John Maeda created the DBN language as a tool to teach programming to non-developers. It was quite an influential language; in fact it was the precursor of the popular processing language, developed by Maeda’s students Casey Reas and Ben Fry, taking many ideas from DBN.
Unfortunately, DBN hasn’t been open-sourced and the documentation of it is almost nonexisting, let alone any official specification of the language. There is only one book written about it (although a blurry copy exists in google books, censored enough to miss very important parts), and the DBN software amounts to a Java applet in the official website and a Java program that you can run on your own computer.
h2. Crash course in PEG.js grammar definitions
If you want to quickly test the grammar output as you go, use PEG.js online version, it is immensely useful on the early stages of grammar definition.
Also, keep in mind that what I explain here is a 10.000 foot overview of PEG.js and it is by no means a tutorial; if you want to learn real language grammar definition with PEG.js you must read the real documentation for it, and have some idea about parsers, lexers, tokens and their friends.
1. Defining the basics
Before we start, one thing worth oting is that PEG.js doesn’t have a separate stage for “lexing”. The lexer is integrated seamlessly in the generated parser, so we don’t have to worry about it.
Ok, so the first thing to do is to define the building bocks for the language. Note that the parser doesn’t take anything for granted, so we will have to define how our language handles whitespace as well.
As you can see, the language is very clear and takes inspiration from regular expressions. The above peg grammar defines strings, integers (DBN has no decimals), points in a 2D canvas, and basic arithmetic (the latter adapted from the arithmetic grammar given at the PEG.js site as example).
A rule is composed of several parts: its name, the matching expression and the optional parser action, which is enclosed between brackets and transforms the output of the rule.
For example, for the
This rule checks for a “[” character followed by a
value rule (which is defined separately), followed by a whitespace rule (also defined separately), followed by another
value rule and a closing “]”.
[4 2] we would get the output
["[", "a", " ", "b", "]"].
point rule references two other rules,
ws, which look like this:
value will try to sequentially match any of the expressions separated by “/”, and it will return the first sucessful match. The whitespace
ws rule uses a RegExp construct to match any single space or tab character.
2. DBN Commands
Now we will define the “meat” of our grammar. Fortunately enough, DBN is a language with a rather simple syntax. A basic program could look like this:
This program runs the instructions inside the
repeat loop, which is equivalent to a classical
for loop. It loops from 0 to 300 while assigning the current iteration value to the variable A and drawing different lines on the canvas.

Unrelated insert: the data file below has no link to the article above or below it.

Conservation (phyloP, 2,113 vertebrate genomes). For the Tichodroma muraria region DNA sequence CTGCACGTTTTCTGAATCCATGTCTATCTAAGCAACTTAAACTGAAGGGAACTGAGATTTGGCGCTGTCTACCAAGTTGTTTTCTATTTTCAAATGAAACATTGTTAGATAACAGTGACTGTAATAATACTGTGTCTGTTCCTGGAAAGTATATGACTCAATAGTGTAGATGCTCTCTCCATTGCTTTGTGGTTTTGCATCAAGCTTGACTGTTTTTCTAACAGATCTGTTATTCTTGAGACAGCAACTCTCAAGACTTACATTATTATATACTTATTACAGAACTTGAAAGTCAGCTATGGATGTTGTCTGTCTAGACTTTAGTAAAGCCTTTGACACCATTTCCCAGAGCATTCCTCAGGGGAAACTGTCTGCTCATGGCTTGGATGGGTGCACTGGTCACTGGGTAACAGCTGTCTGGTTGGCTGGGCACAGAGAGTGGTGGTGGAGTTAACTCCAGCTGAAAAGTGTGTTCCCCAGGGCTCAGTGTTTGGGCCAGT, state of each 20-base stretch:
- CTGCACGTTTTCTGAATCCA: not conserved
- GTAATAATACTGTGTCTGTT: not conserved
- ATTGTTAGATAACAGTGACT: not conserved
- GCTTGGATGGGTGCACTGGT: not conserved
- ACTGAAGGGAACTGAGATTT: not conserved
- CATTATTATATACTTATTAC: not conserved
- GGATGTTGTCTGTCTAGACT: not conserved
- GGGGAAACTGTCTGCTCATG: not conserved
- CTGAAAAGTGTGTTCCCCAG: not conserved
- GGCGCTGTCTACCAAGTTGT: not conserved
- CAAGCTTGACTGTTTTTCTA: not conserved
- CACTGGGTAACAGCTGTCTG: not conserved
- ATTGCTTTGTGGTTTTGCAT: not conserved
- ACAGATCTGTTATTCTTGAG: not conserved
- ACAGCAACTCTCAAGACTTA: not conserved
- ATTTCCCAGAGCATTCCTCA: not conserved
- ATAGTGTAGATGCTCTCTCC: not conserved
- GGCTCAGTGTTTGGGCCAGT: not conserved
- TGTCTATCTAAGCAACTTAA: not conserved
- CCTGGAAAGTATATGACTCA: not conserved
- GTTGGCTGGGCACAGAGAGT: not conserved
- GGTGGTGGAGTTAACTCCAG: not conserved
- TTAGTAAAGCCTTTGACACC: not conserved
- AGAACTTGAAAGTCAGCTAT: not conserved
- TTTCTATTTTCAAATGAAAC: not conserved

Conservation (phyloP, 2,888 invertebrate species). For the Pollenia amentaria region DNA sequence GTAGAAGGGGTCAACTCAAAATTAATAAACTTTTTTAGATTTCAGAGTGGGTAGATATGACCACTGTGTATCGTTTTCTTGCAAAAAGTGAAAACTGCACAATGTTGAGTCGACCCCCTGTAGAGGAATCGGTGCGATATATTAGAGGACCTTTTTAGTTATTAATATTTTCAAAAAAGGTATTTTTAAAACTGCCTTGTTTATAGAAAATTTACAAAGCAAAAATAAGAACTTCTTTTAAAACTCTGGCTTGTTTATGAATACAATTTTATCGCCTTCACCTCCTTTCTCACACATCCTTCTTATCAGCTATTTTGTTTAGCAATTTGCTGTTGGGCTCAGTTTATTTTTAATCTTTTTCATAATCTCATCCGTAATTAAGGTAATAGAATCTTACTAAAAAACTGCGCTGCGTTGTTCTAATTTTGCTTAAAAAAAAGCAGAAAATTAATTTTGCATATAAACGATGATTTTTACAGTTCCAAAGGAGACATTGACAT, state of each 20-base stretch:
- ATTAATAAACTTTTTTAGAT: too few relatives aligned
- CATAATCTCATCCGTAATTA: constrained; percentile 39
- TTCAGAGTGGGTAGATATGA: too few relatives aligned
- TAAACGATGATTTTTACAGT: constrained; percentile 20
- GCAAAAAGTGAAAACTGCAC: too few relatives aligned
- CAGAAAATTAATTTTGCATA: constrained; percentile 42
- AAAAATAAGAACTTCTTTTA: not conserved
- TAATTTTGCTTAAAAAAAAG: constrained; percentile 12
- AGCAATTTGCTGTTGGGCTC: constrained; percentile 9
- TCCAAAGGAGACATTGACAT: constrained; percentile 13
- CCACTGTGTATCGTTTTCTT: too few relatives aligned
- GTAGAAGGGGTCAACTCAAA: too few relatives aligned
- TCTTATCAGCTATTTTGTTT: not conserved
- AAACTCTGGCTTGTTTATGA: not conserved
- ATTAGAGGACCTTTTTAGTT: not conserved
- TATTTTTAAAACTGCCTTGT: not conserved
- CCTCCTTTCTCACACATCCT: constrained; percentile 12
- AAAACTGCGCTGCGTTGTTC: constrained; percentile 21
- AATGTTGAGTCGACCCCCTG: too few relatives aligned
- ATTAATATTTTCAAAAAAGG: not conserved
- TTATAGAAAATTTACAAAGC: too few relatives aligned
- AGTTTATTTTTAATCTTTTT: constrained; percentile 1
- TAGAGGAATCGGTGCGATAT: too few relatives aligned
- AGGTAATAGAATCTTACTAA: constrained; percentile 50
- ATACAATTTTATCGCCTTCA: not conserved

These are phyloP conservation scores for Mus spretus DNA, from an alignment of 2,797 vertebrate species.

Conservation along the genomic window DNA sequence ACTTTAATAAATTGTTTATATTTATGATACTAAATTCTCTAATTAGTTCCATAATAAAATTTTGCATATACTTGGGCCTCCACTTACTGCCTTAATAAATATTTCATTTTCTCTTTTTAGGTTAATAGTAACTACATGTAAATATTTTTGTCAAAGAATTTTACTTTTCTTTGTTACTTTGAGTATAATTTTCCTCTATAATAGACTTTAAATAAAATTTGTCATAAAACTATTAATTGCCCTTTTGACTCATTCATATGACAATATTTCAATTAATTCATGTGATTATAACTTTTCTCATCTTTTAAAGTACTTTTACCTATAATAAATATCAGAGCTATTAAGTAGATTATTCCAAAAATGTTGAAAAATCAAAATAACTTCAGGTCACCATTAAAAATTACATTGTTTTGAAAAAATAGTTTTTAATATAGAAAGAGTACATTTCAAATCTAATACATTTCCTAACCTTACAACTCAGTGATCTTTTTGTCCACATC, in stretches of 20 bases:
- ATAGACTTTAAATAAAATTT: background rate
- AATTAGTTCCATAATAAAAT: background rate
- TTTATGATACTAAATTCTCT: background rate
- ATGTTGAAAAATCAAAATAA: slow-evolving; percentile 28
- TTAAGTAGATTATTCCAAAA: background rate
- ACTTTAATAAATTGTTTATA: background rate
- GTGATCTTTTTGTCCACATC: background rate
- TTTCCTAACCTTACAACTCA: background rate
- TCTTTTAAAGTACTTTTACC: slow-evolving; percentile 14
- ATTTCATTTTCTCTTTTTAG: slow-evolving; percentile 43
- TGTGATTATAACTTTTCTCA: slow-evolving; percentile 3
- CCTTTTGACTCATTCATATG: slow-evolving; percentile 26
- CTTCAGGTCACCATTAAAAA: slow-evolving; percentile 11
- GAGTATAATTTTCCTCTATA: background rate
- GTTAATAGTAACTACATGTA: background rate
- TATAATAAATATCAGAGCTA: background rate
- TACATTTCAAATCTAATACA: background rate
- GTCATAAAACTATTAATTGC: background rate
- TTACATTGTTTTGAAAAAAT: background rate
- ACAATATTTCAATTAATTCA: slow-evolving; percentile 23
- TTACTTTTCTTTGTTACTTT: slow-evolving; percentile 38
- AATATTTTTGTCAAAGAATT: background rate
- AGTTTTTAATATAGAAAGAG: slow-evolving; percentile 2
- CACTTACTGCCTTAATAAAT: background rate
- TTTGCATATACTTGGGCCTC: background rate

As we see above, a basic command in DBN takes the following form:
command_name value_1 value_2 value_n
And a rule
command to parse it:
Let’s break the matching expresion down:
- Match 0 or more whitespace characters.
- Match an alphanumeric word that might include the ‘?’ char, and label it as “cmd”.
- Match 0 or more DBN
valueexpressions preceded by a whitespace and label them as “args”.
- Match at least one linebreak.
In case an expression
command is matched, we will pass the
cmd and the
args results to the parsing expression, who will return an object with some particular properties that manipulate the values in the way we want. In that case we just do some basic filtering to the arrays resulting from the matches.
An important thing to note down is that any match gotten using the operators
+ will return an array with as many coincidences as there are in the matching expression. That means that we will have to take care of filtering these arrays so we obtain the results we want. A clear example is the
cmd variable, which returns an array with all the characters of the command name matched, so in the parsing expression we have to join it to form a real string.
3. DBN Blocks
Our grammar can already process DBN commands, but this is pretty limited functionality. Any interesting program will at least have loops and block commands, and we still can’t parse these.
In order to process block commands we will create the new rules
block we match any group of
commands or nested
block_commands that are inside braces, taking into account the possible whitespaces that we might find.
block_command the matching expression is very straightforward, but there is an interesting bit in the parsing expression, where we attach
c as a property, and we return
type: “command”, array of parameters
args and that
block property we just added, which contains the commands inside the block.
And we’re finished! Our grammar can now parse DBN programs and generate its JSON AST. Parsing the basic program that I wrote above as an example generates this tree. You can find the complete grammar file here.